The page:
We read James 1:27 and, trying to obey it, we might be on guard against sexual sin and greed and things like that but satan is a master at infiltrating our lives and the Church with worldly systems that HE has established and orchestrates. These are the “spots from the world”.

It seems sadly curious to me that as the systems of the world have encroached upon Christianity we have put in place programs to accomplish that first one. Our attitude is (spoken or unspoken) that if we have a “benevolence program” in place in the organization with which we identity ourselves we can check this one off our “to do” list.

This is part of my grief.

“Pure and undefiled religion before God and the Father is this:”

(James 1:27a)

The word “pure” means “clean”. We’ve seen that “undefiled” means “unpolluted by the systems of the world”. The word “religion” has to do with how we worship our Lord.

James points out that what he is saying is “before God and the Father”. In other words, this is God’s viewpoint on pure and undefiled religion. Truly, only God’s opinion on any issue ever really matters.

“...to visit orphans and widows in their trouble, and to keep oneself unspotted from the world.” (James 1:27b)

The word translated as “to visit” does not mean to drop by and hang out with the orphans and widows for a while or to have periodic programs benefitting them – both of which ARE good things to do.

The real meaning of the term is to “look closely, examining and discerning the need”. It is a term often associated with giving mercy to another as in TAKING CARE OF and nursing the sick or others in dire need. The word “trouble” or “affliction” in some versions of the Bible means “pressure”.

There is a lot of pressure to be had in being an orphan or a widow.

“…to visit orphans and widows in their trouble, and to keep oneself unspotted from the world.” (James 1:27b)

We don’t realize how legalistic we are in how we live until we start scrutinizing our thoughts and ideas.

Ask most people what an “orphan” is or what a “widow” is and they will say what I would have said, “Someone whose parents have died” or “A woman whose husband has died.”

That IS, for sure, the technical definition of the words “orphan” and “widow”. I have long noticed and have tried to address the reality that the needs of functional orphans and widows are every bit as real to them as are the needs of technically orphaned and widowed people.

The Greek word the Holy Spirit had James write that we translate as “orphan” is “orphanos”. It comes from a Greek root that means “dark or obscure”. This is because, in the words of the Greek dictionary I use for my research, “the orphan is often little esteemed and neglected and thus forced, as it were, to wander in obscurity and darkness.” (The Complete Word Study Dictionary New Testament – Zodiates)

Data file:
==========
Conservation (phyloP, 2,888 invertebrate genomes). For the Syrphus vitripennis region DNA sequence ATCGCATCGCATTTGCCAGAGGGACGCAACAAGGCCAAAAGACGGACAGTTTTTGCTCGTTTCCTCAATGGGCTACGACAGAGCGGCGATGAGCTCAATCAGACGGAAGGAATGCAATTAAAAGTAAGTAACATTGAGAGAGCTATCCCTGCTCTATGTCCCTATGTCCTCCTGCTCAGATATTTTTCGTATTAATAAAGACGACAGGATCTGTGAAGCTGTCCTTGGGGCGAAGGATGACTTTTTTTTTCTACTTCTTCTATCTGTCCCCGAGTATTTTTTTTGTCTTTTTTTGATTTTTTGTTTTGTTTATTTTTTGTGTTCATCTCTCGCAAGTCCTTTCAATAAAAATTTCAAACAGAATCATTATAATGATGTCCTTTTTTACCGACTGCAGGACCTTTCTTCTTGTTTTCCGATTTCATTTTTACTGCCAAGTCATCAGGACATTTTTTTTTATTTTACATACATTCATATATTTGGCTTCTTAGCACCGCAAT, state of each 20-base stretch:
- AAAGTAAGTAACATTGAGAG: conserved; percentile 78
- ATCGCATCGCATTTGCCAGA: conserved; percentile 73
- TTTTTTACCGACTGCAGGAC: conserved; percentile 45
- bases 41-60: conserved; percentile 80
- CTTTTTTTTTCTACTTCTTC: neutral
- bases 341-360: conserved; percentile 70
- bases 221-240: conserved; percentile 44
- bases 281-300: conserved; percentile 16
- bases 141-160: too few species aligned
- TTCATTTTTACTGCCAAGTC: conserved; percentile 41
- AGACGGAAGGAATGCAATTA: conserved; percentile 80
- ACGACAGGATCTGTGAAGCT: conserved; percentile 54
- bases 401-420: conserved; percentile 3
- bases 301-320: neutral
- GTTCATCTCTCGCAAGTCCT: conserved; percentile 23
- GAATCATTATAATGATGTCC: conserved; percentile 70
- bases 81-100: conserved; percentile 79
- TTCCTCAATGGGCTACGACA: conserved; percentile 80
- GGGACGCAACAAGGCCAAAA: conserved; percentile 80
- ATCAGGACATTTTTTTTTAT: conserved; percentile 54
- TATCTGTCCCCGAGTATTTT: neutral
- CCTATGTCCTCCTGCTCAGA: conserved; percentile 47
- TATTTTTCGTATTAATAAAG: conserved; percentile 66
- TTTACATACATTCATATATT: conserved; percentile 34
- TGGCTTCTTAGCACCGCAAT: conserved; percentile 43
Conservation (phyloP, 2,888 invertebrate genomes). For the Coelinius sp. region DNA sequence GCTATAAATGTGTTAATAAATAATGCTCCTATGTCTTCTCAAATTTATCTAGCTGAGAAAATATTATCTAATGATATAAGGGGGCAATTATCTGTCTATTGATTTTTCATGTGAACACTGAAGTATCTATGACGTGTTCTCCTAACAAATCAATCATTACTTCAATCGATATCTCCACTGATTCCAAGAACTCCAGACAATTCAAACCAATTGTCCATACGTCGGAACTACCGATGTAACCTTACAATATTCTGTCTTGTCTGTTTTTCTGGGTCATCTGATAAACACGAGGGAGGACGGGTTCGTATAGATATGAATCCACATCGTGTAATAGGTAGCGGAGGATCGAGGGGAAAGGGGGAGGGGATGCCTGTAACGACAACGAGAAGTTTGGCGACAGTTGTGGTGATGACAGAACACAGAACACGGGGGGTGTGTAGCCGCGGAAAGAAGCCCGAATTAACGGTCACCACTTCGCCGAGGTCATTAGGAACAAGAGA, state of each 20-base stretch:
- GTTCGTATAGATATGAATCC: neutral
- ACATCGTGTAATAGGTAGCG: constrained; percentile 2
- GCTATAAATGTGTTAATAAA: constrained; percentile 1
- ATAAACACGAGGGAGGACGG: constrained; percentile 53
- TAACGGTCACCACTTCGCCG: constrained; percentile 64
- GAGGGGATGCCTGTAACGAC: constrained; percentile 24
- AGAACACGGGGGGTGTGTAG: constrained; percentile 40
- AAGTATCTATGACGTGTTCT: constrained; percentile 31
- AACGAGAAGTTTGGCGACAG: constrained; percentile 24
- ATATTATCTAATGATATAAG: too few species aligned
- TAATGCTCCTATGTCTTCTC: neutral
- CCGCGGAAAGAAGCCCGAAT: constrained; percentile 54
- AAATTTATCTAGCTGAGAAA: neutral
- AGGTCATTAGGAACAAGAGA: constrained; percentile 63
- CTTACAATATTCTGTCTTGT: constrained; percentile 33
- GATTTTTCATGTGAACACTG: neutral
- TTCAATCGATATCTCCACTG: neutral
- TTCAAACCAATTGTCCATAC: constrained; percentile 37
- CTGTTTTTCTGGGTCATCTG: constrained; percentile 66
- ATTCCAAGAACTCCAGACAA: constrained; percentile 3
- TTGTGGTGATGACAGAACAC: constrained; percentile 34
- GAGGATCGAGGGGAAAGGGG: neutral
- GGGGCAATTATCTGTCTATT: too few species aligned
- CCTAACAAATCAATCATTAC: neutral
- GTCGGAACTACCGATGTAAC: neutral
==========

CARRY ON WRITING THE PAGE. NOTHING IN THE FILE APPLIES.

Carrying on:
It was used by Jesus to describe disciples without anyone to watch over and disciple them:

“I will not leave you orphans; I will come to you.” (John 14:18)

My reason for addressing this is that there are many kinds of “orphans”. While the plight of parentless children is very real, so is the plight of the other kinds of orphans that God has chosen to fold into our midst.

The sad truth is that most functional orphans of all ages go “unvisited” by the Body of Christ. Their need is never scrutinized and assessed. They are never nursed back to health.

NO ONE SEES THEM.

They “wander in obscurity and darkness.” Why? Because, the systems of the world have infiltrated the Church and in our corporate fragmentation we have unwittingly adopted a wicked concept: “value to the organization.”

Functional orphans are seen to have little or nothing to give, therefore they are considered to have little value to the organization.

So, they remain virtually unseen and their needs go unrecognized and, therefore, unmet. They stay in their “trouble” and remain under the pressure of being orphans.

Sadness.

“Pure and undefiled religion before God and the Father is this: to visit orphans and widows in their trouble, and to keep oneself unspotted from the world.” (James 1:27)

What is a “widow”? Well, the Greek word here DOES mean “a woman whose husband has died.”

However, it has also been used in the Greek translation of the Old Testament to refer figuratively to a city left desolate (Isaiah 47:8; Lamentations 1:1) and classic Greek writers would use the masculine form of the Greek word to refer to bachelors or widowers.

I believe, then, that the term “widow” refers not simply just to women whose husbands have died but, in general, to those who have been devastated by personal relationship losses.